Others have pointed out that this huge economic mess provides an equally huge opportunity for many people in the next government to show greatness. If in doubt about what to do, the yardstick must clearly be:

"What is in the best interests of the nation?"

We cannot afford to have anyone on board concerned mainly about their 'legacy' or simply being PM.

Now is the time to reveal a few cuts that we would start to make on day one, as already suggested by Vince Cable, as well as conservative commentators: the ID card scheme, RDAs, public sector final salary pension schemes, all Guardian 'non-jobs', many quangos, excessive redtape and one or two really big areas of expenditure possibly Trident or leaving the EU - but leave out the 50p tax and the hunting ban until work has started on the real priorities.

Posted by: Conand | April 23, 2009 at 11:46

Vicious nonsense. What class are people who earn 100, 150 k + ? Is there a special indoctrination center which you get sent to when you file a tax return with that level of earnings? Do you get sent one of those glossy government leaflets... :

If you don't believe in social class, you are going to be living on Planet Conand on your own.

Oh come off it, Resident Leftie, class is so 1950s! I'm not sure I believe in it any longer.

There are very many people earning in excess of £150K with whom I certainly not wish to hang out with. Also my car is so old it qualifies for Mr Darling’s subsidy to buy a new one whereas my socialist friend and neighbour buys a new car every three years. Does all this imply that I am now “lower class? If not then why not?

And what class do you put yourself into, I wonder?

Resident leftie, what makes you think that C & O would distort policy in order to look after their own?

And I think Conand has a point. You do seem to be equating class and cash.

Look,you can divide the public debt and overspending crisis into two parts
1. Whats happened-about £60 billion so far plus the undetermined costs of the bank bailout. These have happened and to that extent they are money gone.
2. The rest of the £500 billion over 3 years or £700 billion over 5 years.

Excuse me, this has not been spent-it could be stopped by determined action next week by a s trong government applying cash limits and policy,pay and pension cuts-exactly as any private organization would do.

So why should Cameron not put down a motion calling for the reduction of the public deficit from the absurd £175 billion to say £50 billion this year and nil next year. He does not need a laundry list but he could include some examples such as reducing the costs of Parliament by 50per cent,reducing public sector pay by an overall 10% and reducing net payments to the EU to nil.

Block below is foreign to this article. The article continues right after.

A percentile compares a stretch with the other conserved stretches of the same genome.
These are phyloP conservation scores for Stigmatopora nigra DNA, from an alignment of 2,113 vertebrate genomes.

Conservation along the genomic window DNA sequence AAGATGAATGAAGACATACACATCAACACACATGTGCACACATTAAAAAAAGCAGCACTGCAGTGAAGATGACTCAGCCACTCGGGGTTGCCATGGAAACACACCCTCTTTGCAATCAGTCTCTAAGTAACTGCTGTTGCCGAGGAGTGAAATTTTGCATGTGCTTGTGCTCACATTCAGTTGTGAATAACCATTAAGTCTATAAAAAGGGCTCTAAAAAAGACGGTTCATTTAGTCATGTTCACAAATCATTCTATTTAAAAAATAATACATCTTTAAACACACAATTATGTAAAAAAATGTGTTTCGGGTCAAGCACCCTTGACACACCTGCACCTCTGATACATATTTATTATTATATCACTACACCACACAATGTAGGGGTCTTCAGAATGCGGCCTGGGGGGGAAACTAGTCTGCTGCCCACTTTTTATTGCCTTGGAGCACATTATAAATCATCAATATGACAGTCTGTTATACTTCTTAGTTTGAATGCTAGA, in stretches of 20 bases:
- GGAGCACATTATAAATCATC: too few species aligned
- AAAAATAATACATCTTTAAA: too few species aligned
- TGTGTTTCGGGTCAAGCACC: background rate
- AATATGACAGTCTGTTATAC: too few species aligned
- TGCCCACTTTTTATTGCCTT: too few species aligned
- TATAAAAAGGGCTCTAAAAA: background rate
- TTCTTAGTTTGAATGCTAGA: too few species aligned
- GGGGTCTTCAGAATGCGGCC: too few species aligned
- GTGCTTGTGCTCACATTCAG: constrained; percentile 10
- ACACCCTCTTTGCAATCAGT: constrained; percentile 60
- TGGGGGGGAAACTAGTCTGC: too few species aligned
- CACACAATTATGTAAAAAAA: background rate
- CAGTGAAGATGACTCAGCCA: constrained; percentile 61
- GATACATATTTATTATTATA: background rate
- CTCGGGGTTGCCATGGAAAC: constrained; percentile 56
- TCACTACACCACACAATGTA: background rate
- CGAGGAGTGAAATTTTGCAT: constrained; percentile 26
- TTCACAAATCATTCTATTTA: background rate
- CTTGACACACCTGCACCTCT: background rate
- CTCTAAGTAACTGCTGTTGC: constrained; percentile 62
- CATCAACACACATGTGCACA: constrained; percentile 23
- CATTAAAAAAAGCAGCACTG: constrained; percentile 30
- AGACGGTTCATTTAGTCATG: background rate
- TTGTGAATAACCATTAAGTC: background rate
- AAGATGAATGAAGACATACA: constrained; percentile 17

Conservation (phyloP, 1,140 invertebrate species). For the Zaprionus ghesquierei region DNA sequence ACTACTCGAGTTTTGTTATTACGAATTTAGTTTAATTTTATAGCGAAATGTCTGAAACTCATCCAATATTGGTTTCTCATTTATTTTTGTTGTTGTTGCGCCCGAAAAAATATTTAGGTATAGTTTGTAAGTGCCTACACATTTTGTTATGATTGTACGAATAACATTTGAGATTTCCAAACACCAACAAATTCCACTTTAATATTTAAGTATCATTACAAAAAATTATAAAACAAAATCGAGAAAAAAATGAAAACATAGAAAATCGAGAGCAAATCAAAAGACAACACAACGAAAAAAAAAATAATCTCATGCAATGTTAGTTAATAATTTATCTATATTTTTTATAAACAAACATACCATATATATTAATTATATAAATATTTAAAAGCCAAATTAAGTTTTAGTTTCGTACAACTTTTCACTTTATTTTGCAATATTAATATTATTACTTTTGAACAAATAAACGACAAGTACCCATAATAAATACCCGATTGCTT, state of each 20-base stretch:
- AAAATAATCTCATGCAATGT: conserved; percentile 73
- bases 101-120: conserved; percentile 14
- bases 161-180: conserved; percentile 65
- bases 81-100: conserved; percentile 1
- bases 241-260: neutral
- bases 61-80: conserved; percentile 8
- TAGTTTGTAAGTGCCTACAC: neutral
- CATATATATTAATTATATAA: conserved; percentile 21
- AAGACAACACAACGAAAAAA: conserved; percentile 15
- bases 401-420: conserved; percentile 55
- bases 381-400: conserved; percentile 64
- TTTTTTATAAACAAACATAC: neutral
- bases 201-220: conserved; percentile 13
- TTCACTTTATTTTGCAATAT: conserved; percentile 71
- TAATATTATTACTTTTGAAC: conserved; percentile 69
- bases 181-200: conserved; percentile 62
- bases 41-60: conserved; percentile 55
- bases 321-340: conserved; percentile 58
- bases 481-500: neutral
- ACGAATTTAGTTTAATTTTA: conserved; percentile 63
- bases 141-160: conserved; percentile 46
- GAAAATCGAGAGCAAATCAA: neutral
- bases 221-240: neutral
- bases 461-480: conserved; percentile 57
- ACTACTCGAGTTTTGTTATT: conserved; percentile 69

That was not too difficult was it, and you are already 25% plus of the way there.

" It is his timing that I believe is wrong. "

john parkes , I am glad what appeared to be a wide gulf between us is actually just a difference in timing, and yes whilst I would agree that one has to be very careful in what 'cuts' are put in the frame, I do believe the mood in the country is a desire to confront the problems head on, the Question time audience last night showed that very clearly.

Posted by: Mark Fulford | April 23, 2009 at 21:47

Resident leftie, what makes you think that C & O would distort policy in order to look after their own?

And I think Conand has a point. You do seem to be equating class and cash.

I'd agree that it's not absolutely as straightforward as a direct link, but wouldn't you agree that he and the many other multimillionaires on the Tory frontbench share a class interest with money of the earning above £150k, just as he did with IHT? In contrast, Gordon Brown voted himself a tax rise.

Incidentally, do you or Conand actually think this isn't his plan?

I think this 50% rate will be added to the queue of taxes to be reduced. It will not be reduced before employer's NI.

But your accusation was more sinister: it was that they would use their position to look after their own. If you ask me, that's a Labour trait. The Tory front bench is a little like Arnie -- they've got enough money that they don't need to line their pockets.

This article falls into Brown's trap which is designed to encourage disagreement in the Tory Party. I have every confidence that a Tory Government will curtail/mitigate the tax hits on the higher earners when they are in a realistic position to do so. This is simply because the proposed tax increases are tax inefficient and would encourage migration of key players. However I do not see any mileage in making it a priority at this stage which would have adverse electoraral consequences for the Tories.